/// <param name="themeColor">The name of the color. (ie "normalcolor")</param>
	public static void SetTheme(string themeName, string themeColor)

		// Call the system message handler with ThemeChanged so it
		// will clear the theme dictionary caches.
		InvokeSystemThemeFilterMessage(IntPtr.Zero, ThemeChangedMessage, IntPtr.Zero, IntPtr.Zero, false);

		// Need this to make sure WPF doesn't default to classic.
		ThemeWrapper_isActiveField.SetValue(null, true);

		ThemeWrapper_themeColorField.SetValue(null, themeColor);
		ThemeWrapper_themeNameField.SetValue(null, themeName);

	public static void Reset()
		InvokeSystemThemeFilterMessage(IntPtr.Zero, ThemeChangedMessage, IntPtr.Zero, IntPtr.Zero, false);

	private static void SetHwndNotifyHook(MethodInfo method)
		var hookDelegate = Delegate.CreateDelegate(HwndWrapperHook, FilteredSystemThemeFilterMessageMethod);

		// Note that because the HwndwWrapper uses a WeakReference list, we don't need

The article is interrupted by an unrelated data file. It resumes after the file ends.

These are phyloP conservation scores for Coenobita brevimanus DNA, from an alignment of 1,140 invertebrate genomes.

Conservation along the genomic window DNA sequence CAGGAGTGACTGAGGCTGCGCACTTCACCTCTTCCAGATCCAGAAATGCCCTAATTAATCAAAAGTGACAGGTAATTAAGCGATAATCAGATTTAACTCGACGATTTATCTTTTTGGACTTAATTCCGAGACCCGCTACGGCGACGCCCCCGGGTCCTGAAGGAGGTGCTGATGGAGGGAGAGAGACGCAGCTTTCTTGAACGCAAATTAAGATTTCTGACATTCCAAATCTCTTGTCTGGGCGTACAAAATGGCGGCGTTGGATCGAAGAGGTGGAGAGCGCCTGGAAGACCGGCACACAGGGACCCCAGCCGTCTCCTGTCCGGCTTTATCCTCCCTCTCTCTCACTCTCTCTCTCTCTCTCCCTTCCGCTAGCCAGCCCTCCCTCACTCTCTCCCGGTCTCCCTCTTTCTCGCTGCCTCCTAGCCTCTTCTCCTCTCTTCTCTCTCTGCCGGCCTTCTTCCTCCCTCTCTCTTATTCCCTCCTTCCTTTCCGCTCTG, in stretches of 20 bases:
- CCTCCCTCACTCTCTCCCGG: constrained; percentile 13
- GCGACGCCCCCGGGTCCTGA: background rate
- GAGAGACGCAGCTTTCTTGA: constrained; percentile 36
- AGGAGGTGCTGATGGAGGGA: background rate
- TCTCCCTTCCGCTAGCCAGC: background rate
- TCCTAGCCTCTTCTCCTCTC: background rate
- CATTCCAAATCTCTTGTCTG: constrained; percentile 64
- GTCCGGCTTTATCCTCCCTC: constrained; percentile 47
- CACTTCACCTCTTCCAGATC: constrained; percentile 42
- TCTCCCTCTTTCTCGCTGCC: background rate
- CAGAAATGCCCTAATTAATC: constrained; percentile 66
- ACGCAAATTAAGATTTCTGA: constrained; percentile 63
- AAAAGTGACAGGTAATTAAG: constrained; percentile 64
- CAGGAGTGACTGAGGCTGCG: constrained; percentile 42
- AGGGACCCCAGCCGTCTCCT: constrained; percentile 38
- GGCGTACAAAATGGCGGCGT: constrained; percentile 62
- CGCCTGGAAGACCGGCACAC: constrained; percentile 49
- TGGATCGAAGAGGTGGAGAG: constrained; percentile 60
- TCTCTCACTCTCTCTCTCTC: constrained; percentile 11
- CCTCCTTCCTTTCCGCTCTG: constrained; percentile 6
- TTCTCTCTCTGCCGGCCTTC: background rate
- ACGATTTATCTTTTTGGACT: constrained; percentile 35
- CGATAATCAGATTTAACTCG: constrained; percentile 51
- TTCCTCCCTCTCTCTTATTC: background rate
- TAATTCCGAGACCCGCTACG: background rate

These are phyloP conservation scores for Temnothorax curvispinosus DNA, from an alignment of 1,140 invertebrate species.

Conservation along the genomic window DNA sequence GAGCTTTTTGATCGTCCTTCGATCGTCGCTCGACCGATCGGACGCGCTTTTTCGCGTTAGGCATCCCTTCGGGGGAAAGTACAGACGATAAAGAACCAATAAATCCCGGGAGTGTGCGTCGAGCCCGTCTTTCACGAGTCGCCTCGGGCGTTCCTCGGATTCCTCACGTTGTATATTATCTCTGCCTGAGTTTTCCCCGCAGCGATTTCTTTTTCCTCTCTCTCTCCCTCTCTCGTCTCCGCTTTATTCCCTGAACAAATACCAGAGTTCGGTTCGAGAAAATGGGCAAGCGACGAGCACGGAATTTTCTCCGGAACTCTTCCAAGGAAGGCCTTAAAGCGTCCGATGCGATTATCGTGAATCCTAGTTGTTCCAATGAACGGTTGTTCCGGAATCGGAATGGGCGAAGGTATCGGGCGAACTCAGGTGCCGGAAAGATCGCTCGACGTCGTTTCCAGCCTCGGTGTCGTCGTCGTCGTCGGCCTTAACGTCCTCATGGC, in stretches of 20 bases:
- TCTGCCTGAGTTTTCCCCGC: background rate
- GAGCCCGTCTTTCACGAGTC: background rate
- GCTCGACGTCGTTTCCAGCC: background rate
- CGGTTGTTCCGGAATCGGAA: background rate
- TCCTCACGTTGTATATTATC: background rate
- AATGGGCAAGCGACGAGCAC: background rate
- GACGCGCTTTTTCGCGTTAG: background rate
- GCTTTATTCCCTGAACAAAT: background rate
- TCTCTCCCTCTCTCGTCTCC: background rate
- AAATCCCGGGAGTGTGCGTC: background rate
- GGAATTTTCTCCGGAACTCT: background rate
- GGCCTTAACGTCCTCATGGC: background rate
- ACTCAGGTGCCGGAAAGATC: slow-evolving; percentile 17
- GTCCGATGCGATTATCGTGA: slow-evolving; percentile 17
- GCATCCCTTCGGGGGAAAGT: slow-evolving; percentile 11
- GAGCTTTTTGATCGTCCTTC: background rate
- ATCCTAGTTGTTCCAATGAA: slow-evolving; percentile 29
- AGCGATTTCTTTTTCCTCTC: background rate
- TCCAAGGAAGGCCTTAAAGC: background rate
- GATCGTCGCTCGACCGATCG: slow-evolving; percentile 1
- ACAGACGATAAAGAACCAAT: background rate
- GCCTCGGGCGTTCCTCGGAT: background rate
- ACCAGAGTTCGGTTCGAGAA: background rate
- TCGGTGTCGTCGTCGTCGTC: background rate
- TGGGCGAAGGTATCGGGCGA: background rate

// to remove the old value. Simply killing the reference is good enough.
		SystemResources_hwndNotifyHookField.SetValue(null, hookDelegate);

		// Make sure _hwndNotify is set!
		SystemResources_EnsureResourceChangeListener.Invoke(null, null);

		// this does SystemResources._hwndNotify.Value.AddHook(hookDelegate)
		var hwndNotify = SystemResources_hwndNotifyField.GetValue(null);
		var hwndNotifyValue = SecurityCriticalDataClass_ValueProperty.GetValue(hwndNotify, null);
		HwndWrapper_AddHookMethod.Invoke(hwndNotifyValue, new object[] { hookDelegate });

	private static IntPtr InvokeSystemThemeFilterMessage(IntPtr hwnd, int msg, IntPtr wParam, IntPtr lParam, bool handled)
		return (IntPtr)SystemResources_SystemThemeFilterMessageMethod.Invoke(null, new object[] { hwnd, msg, wParam, lParam, handled });

	private static IntPtr FilteredSystemThemeFilterMessage(IntPtr hwnd, int msg, IntPtr wParam, IntPtr lParam, ref bool handled)
		if (msg == ThemeChangedMessage)
			return IntPtr.Zero;

		return InvokeSystemThemeFilterMessage(hwnd, msg, wParam, lParam, handled);

What a mess! What’s really annoying is that this entire process could have (and, I argue, should have) been made public to user code. In the very least, I’d like to be able to decorate my assembly with an attribute declaring which theme I’d like to run under, but I think it’s completely reasonable to have an public static class provide the same API I have here.

The whole test suite is available here on GitHub.